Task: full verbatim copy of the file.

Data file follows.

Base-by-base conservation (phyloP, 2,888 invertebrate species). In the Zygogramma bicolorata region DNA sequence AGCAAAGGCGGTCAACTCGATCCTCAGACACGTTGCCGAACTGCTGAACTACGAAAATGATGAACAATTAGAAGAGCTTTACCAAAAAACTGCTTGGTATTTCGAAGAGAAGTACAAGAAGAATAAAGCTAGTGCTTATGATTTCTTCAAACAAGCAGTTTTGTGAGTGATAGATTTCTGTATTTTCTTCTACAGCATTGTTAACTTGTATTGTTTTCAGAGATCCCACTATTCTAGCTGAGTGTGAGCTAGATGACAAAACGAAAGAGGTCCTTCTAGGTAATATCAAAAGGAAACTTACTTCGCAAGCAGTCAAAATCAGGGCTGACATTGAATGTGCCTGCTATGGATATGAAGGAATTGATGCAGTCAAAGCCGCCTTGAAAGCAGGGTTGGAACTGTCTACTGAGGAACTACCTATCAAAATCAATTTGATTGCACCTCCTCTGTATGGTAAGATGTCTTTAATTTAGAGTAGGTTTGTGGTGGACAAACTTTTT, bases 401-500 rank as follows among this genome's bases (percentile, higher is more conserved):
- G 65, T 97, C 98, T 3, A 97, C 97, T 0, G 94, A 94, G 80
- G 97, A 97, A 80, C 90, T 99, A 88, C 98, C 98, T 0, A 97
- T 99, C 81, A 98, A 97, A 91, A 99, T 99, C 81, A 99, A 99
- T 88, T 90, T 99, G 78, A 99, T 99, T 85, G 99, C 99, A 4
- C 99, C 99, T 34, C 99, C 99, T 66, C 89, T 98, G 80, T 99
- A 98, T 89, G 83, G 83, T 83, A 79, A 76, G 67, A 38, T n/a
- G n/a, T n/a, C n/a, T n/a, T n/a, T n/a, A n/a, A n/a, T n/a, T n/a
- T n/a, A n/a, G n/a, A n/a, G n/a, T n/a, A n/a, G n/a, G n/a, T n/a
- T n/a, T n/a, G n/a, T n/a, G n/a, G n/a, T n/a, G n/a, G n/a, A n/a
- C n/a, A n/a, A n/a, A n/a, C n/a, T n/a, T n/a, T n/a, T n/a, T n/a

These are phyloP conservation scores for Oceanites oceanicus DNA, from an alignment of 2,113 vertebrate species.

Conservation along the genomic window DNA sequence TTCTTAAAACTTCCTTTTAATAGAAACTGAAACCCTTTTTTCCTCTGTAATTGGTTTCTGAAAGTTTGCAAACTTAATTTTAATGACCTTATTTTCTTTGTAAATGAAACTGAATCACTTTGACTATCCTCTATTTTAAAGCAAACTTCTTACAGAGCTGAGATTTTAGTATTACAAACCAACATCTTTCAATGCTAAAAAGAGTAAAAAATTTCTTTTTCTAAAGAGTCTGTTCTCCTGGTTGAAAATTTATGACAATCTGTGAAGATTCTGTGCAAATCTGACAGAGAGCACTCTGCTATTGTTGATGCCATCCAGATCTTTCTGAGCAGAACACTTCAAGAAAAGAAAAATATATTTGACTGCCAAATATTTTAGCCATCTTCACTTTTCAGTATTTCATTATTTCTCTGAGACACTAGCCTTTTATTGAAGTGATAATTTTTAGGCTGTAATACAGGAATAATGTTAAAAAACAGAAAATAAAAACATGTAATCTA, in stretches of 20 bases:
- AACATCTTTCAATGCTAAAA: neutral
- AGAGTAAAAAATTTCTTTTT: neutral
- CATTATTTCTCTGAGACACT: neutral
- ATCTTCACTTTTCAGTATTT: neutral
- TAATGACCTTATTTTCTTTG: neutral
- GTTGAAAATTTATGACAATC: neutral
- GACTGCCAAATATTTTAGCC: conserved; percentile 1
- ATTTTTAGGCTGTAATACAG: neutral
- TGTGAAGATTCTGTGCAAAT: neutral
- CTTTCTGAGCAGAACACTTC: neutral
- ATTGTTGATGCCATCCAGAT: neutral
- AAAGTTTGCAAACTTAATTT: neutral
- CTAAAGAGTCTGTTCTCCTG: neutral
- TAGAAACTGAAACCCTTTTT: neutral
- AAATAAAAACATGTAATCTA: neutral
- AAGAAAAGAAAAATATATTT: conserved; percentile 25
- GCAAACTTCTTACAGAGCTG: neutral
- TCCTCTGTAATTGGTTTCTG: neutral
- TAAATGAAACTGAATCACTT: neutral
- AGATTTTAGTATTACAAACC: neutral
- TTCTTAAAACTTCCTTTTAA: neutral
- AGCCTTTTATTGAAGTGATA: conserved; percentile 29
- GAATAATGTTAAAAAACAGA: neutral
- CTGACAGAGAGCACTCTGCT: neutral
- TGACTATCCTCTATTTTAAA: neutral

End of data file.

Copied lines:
Base-by-base conservation (phyloP, 2,888 invertebrate species). In the Zygogramma bicolorata region DNA sequence AGCAAAGGCGGTCAACTCGATCCTCAGACACGTTGCCGAACTGCTGAACTACGAAAATGATGAACAATTAGAAGAGCTTTACCAAAAAACTGCTTGGTATTTCGAAGAGAAGTACAAGAAGAATAAAGCTAGTGCTTATGATTTCTTCAAACAAGCAGTTTTGTGAGTGATAGATTTCTGTATTTTCTTCTACAGCATTGTTAACTTGTATTGTTTTCAGAGATCCCACTATTCTAGCTGAGTGTGAGCTAGATGACAAAACGAAAGAGGTCCTTCTAGGTAATATCAAAAGGAAACTTACTTCGCAAGCAGTCAAAATCAGGGCTGACATTGAATGTGCCTGCTATGGATATGAAGGAATTGATGCAGTCAAAGCCGCCTTGAAAGCAGGGTTGGAACTGTCTACTGAGGAACTACCTATCAAAATCAATTTGATTGCACCTCCTCTGTATGGTAAGATGTCTTTAATTTAGAGTAGGTTTGTGGTGGACAAACTTTTT, bases 401-500 rank as follows among this genome's bases (percentile, higher is more conserved):
- G 65, T 97, C 98, T 3, A 97, C 97, T 0, G 94, A 94, G 80
- G 97, A 97, A 80, C 90, T 99, A 88, C 98, C 98, T 0, A 97
- T 99, C 81, A 98, A 97, A 91, A 99, T 99, C 81, A 99, A 99
- T 88, T 90, T 99, G 78, A 99, T 99, T 85, G 99, C 99, A 4
- C 99, C 99, T 34, C 99, C 99, T 66, C 89, T 98, G 80, T 99
- A 98, T 89, G 83, G 83, T 83, A 79, A 76, G 67, A 38, T n/a
- G n/a, T n/a, C n/a, T n/a, T n/a, T n/a, A n/a, A n/a, T n/a, T n/a
- T n/a, A n/a, G n/a, A n/a, G n/a, T n/a, A n/a, G n/a, G n/a, T n/a
- T n/a, T n/a, G n/a, T n/a, G n/a, G n/a, T n/a, G n/a, G n/a, A n/a
- C n/a, A n/a, A n/a, A n/a, C n/a, T n/a, T n/a, T n/a, T n/a, T n/a

These are phyloP conservation scores for Oceanites oceanicus DNA, from an alignment of 2,113 vertebrate species.

Conservation along the genomic window DNA sequence TTCTTAAAACTTCCTTTTAATAGAAACTGAAACCCTTTTTTCCTCTGTAATTGGTTTCTGAAAGTTTGCAAACTTAATTTTAATGACCTTATTTTCTTTGTAAATGAAACTGAATCACTTTGACTATCCTCTATTTTAAAGCAAACTTCTTACAGAGCTGAGATTTTAGTATTACAAACCAACATCTTTCAATGCTAAAAAGAGTAAAAAATTTCTTTTTCTAAAGAGTCTGTTCTCCTGGTTGAAAATTTATGACAATCTGTGAAGATTCTGTGCAAATCTGACAGAGAGCACTCTGCTATTGTTGATGCCATCCAGATCTTTCTGAGCAGAACACTTCAAGAAAAGAAAAATATATTTGACTGCCAAATATTTTAGCCATCTTCACTTTTCAGTATTTCATTATTTCTCTGAGACACTAGCCTTTTATTGAAGTGATAATTTTTAGGCTGTAATACAGGAATAATGTTAAAAAACAGAAAATAAAAACATGTAATCTA, in stretches of 20 bases:
- AACATCTTTCAATGCTAAAA: neutral
- AGAGTAAAAAATTTCTTTTT: neutral
- CATTATTTCTCTGAGACACT: neutral
- ATCTTCACTTTTCAGTATTT: neutral
- TAATGACCTTATTTTCTTTG: neutral
- GTTGAAAATTTATGACAATC: neutral
- GACTGCCAAATATTTTAGCC: conserved; percentile 1
- ATTTTTAGGCTGTAATACAG: neutral
- TGTGAAGATTCTGTGCAAAT: neutral
- CTTTCTGAGCAGAACACTTC: neutral
- ATTGTTGATGCCATCCAGAT: neutral
- AAAGTTTGCAAACTTAATTT: neutral
- CTAAAGAGTCTGTTCTCCTG: neutral
- TAGAAACTGAAACCCTTTTT: neutral
- AAATAAAAACATGTAATCTA: neutral
- AAGAAAAGAAAAATATATTT: conserved; percentile 25
- GCAAACTTCTTACAGAGCTG: neutral
- TCCTCTGTAATTGGTTTCTG: neutral
- TAAATGAAACTGAATCACTT: neutral
- AGATTTTAGTATTACAAACC: neutral
- TTCTTAAAACTTCCTTTTAA: neutral
- AGCCTTTTATTGAAGTGATA: conserved; percentile 29
- GAATAATGTTAAAAAACAGA: neutral
- CTGACAGAGAGCACTCTGCT: neutral
- TGACTATCCTCTATTTTAAA: neutral